Whether they appear fat, thin, or normal weight, most people with BED never get treated, says Ellen Fitzsimmons-Craft, PhD, a psychologist and an assistant professor of psychiatry at Washington University School of Medicine in St. Louis. One reason, shockingly, is that most doctors and many mental health professionals get little or no training in how to detect or treat any eating disorders.
“If you haven’t been taught about eating disorders, you won’t know what to look for and you won’t spot it,” says Dr. Warren, who also blames undertreatment on a widespread anti-fat attitude. “There is so much weight stigma, which I think oftentimes leads physicians to look at someone who is overweight and automatically think, ‘You’re fat. You eat crappy food and you take no responsibility for your health.’ The conclusion then is, ‘It’s not a real disorder that I can help with.’”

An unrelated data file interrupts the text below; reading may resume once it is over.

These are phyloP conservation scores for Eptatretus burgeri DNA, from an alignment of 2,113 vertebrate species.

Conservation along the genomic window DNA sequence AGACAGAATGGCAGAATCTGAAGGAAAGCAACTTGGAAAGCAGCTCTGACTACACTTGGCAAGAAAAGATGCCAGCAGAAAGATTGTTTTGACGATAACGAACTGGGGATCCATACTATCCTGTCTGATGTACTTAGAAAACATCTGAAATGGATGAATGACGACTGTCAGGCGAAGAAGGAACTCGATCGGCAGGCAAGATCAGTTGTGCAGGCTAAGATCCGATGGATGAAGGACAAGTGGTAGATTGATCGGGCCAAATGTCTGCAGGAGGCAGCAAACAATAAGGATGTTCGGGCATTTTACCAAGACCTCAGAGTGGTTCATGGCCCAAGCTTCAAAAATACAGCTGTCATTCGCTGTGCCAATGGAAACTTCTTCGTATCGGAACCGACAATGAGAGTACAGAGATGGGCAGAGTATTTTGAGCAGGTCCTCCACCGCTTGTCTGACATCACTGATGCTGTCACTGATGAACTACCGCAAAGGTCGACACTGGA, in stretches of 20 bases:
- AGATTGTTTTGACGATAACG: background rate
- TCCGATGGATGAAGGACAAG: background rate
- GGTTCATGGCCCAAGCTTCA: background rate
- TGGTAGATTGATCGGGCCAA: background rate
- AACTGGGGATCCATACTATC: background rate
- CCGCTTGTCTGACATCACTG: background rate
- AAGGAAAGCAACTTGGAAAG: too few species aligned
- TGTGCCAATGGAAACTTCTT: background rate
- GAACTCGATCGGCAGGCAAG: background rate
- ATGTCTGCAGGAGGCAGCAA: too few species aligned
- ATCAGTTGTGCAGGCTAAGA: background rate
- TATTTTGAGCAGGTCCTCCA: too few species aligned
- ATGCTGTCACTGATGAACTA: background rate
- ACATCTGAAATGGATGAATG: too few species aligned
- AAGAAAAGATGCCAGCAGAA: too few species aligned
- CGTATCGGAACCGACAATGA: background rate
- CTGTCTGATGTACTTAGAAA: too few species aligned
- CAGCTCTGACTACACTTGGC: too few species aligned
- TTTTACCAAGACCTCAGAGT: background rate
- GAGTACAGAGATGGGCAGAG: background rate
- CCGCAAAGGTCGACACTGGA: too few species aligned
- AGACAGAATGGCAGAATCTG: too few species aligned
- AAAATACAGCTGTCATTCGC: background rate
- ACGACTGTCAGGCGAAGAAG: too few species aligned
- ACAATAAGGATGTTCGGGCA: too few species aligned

Prognosis of Binge Eating Disorder
Duration of Binge Eating Disorder
Treatment and Medication Options for Binge Eating Disorder
BED is highly treatable. The first step: Give up dieting, says Dr. Ashton. “When we address binge eating disorder, weight loss is never our goal. It’s to focus on the eating disorder first with behavioral strategies to end the shame.”
According to studies, these psychological interventions have the best track record:
- Cognitive-Behavioral Therapy for Eating Disorders (CBT-E) This treatment helps you regain control over your eating by sticking to a schedule (three square meals and one or two snacks daily), and reintroducing formerly “red light” foods, such as ice cream, in moderation to avoid the feelings of deprivation and frustration behind many binges. CBT also involves changing the negative thoughts about yourself and your body that fuel the disorder.